A corollary to this that may serve as somewhat of an intellectual backdrop to this line of thinking is that there has been some research, though not an overwhelming amount, that seems to suggest the anti-depressants in general, and perhaps the modern second and third generation of the serotonin acting antidepressants, may indeed be “neuroprotective,” and help restore over time some aberrations of functioning of some of the neurotransmitter systems and signaling and traffic mechanisms in some of the many brain regulating areas that have to do with the resultant outward expression of depression.
In my humble opinion, the research on medications perhaps exerting an as yet unknown sort of ‘neuroprotective’ or corrective effect on functioning of the ADHD brain systems is more supported in long term clinical observations than in the general field of the treatment of depression. For instance, there has been data and longstanding observations that perhaps a fairly high percentage of children and adolescent can ‘graduate off’ anti-ADHD psychostimulant medications as their condition declines in intensity after some years of consistent maintenance on these medications.
I will give you my own clinical experience in this area. In the first third of my career I was in one setting and one practice community for nearly two decades so I had the wonderfully educational and edifying opportunity to follow patients over a period of almost 20 years. This was especially enjoyable for me, for at heart, I was and still am, a developmentally oriented child psychiatrist. My mission as I saw it in its ideal form and result, was to support development, I and parents were on a joint mission in our treatment alliance to strive and work as hard as possible, pulling together as many positive and developmentally nourishing resources as we could to ensure the best track of development of growth in all the typical areans of child development whether they be physical growth, social, educational, musical, artistic, even that of helping a child and teen to be a “good citizen,” which I still think is a supremely laudatory goal no matter what one’s viewpoint. Sometimes this helpful view of a child’s development was poignantly expressed to me by many parents who had been abused themselves as they fervently stated that they wanted “my child’s growing up experience to be better than mine.” No wiser words I ever heard and they always reminded me what constituted a “good parent.”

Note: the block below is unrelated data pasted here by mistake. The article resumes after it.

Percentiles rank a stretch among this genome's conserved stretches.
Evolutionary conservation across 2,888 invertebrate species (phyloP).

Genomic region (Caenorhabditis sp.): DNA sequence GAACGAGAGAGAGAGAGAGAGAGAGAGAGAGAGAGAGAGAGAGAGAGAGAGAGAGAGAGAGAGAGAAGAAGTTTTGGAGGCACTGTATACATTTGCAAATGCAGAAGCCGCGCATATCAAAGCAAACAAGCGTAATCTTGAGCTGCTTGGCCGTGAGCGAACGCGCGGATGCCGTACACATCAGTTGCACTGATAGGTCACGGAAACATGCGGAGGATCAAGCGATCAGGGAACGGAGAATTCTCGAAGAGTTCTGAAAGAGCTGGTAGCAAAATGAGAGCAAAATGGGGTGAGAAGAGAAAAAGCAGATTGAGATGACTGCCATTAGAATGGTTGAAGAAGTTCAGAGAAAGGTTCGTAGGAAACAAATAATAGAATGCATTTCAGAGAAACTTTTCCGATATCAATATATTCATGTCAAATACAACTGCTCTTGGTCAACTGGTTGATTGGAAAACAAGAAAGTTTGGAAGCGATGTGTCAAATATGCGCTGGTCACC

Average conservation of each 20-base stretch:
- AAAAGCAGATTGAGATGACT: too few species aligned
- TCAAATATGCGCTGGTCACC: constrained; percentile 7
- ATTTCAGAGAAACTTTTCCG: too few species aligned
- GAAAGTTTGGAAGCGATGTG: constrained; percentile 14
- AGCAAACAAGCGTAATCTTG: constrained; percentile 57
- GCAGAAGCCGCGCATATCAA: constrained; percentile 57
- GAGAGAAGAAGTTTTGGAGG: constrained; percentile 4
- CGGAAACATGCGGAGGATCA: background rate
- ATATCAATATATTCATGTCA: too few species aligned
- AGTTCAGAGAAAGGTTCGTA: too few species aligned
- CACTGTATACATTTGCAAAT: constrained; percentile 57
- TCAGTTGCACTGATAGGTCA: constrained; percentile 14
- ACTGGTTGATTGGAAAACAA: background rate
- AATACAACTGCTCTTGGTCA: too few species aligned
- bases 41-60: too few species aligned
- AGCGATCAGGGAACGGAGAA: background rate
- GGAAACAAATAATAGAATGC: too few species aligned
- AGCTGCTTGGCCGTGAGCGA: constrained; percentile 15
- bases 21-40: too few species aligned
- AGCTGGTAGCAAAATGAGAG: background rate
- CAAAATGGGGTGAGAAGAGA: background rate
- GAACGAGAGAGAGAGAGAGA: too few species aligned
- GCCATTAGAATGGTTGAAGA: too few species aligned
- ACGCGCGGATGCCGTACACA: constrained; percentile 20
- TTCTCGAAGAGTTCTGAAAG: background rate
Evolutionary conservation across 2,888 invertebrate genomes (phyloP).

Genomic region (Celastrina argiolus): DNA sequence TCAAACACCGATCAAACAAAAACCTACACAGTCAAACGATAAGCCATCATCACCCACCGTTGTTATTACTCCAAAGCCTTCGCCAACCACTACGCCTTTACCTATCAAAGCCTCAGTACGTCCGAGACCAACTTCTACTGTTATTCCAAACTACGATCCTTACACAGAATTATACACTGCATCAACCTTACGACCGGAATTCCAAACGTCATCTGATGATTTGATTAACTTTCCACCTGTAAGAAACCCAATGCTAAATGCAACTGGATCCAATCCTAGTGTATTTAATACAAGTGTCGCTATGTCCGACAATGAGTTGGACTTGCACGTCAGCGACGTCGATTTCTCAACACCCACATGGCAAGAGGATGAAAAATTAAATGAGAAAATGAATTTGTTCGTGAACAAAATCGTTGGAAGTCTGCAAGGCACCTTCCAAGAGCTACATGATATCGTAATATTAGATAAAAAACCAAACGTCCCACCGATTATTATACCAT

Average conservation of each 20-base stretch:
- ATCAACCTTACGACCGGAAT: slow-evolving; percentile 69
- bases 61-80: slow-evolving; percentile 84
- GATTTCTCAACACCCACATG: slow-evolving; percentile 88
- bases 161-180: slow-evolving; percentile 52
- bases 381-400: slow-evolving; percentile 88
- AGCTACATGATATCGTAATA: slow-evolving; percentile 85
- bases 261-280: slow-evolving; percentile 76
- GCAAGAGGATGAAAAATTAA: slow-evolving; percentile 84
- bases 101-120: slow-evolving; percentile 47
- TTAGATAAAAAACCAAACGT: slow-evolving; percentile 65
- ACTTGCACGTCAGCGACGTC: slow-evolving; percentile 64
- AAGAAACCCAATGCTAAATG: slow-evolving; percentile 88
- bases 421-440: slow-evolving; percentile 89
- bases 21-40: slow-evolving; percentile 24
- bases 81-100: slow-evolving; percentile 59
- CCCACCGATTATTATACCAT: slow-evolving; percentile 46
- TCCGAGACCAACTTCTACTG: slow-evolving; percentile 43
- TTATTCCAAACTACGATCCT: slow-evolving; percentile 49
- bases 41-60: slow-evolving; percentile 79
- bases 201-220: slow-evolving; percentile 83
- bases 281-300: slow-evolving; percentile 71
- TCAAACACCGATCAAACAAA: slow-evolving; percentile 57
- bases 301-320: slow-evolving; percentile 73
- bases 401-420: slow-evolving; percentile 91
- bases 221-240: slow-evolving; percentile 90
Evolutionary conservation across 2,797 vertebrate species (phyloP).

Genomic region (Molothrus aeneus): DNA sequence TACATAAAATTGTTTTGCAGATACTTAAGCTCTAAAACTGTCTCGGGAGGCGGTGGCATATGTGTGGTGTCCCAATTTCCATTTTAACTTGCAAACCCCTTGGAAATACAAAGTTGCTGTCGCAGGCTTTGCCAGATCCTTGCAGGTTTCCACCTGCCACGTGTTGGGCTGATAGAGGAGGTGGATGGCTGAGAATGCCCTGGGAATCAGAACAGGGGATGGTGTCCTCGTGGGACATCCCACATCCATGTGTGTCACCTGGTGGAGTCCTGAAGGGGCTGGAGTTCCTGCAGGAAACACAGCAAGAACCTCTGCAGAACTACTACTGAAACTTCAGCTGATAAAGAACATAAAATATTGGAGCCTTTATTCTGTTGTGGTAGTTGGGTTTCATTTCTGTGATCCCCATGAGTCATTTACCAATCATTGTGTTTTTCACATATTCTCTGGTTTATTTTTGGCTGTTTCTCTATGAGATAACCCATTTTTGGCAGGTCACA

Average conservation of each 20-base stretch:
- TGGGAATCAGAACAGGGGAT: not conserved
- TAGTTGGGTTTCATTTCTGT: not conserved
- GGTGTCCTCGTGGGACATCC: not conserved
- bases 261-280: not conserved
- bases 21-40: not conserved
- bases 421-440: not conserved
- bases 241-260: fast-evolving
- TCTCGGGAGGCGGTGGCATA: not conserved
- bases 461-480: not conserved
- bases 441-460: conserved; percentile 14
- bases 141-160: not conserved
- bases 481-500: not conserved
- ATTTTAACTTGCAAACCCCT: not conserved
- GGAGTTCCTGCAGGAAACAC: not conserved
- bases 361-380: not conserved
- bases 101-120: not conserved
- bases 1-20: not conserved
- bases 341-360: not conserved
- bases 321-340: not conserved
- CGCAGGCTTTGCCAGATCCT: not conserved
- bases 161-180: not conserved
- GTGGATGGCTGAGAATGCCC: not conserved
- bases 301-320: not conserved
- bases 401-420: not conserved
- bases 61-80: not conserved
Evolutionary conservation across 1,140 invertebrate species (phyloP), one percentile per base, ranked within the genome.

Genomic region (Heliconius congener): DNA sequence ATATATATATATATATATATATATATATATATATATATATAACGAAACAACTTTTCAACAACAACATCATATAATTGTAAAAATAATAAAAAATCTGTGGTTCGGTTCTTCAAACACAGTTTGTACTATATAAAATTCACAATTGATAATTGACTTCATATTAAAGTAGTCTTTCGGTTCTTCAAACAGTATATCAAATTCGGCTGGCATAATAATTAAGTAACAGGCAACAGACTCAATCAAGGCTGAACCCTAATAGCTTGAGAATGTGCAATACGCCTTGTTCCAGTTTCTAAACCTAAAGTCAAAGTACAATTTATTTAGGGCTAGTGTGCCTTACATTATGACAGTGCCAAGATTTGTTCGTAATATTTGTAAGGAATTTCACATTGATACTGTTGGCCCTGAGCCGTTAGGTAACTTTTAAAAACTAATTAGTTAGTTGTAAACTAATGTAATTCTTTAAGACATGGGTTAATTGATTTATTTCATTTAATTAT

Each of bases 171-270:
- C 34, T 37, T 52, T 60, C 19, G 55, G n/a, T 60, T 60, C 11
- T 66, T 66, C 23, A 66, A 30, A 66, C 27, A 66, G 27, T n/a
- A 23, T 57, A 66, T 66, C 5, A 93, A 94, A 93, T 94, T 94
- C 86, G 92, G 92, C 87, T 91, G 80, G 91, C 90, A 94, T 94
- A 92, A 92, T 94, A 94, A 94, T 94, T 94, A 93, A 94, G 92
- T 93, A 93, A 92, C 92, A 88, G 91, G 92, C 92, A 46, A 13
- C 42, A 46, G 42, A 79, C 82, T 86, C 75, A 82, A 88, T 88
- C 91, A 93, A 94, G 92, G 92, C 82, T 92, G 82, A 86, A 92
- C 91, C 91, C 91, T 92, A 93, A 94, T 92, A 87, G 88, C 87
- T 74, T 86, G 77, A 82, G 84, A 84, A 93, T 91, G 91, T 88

So in my nearly 20 years’ practice in my city where I had done my psychiatry training, I saw many youth through their developmental epochs, stage by stage, and had the chance to follow them long term which was crucially important. I did see about half of my ADD/ADHD patients be able to come of psychostimulants as they “matured out of” ADHD as it was commonly described back then. Others learned when they hit high school, university, technical school or community college settings, that they still DID need the medications especially in lecture settings. They “learned to manage” their ADHD and take their medication dose or doses a period of time before the block of lectures began so they could be at their best in classes, pay attention for up to two hours, take good notes and above all, more ably and accurately register and retain the information they had to sit through and listen to some, often not very dynamic or engaging lecturing professor with a microphone down in the well of the lecture hall shaped like an amphitheater droning through a microphone. I exaggerate, but not much as in the big prestigious universities that was and still is sometimes, the standard setting for the large required introductory freshman year courses. And ADHD folks tend to be more visual learners than sponge types who can soak up droning auditory material.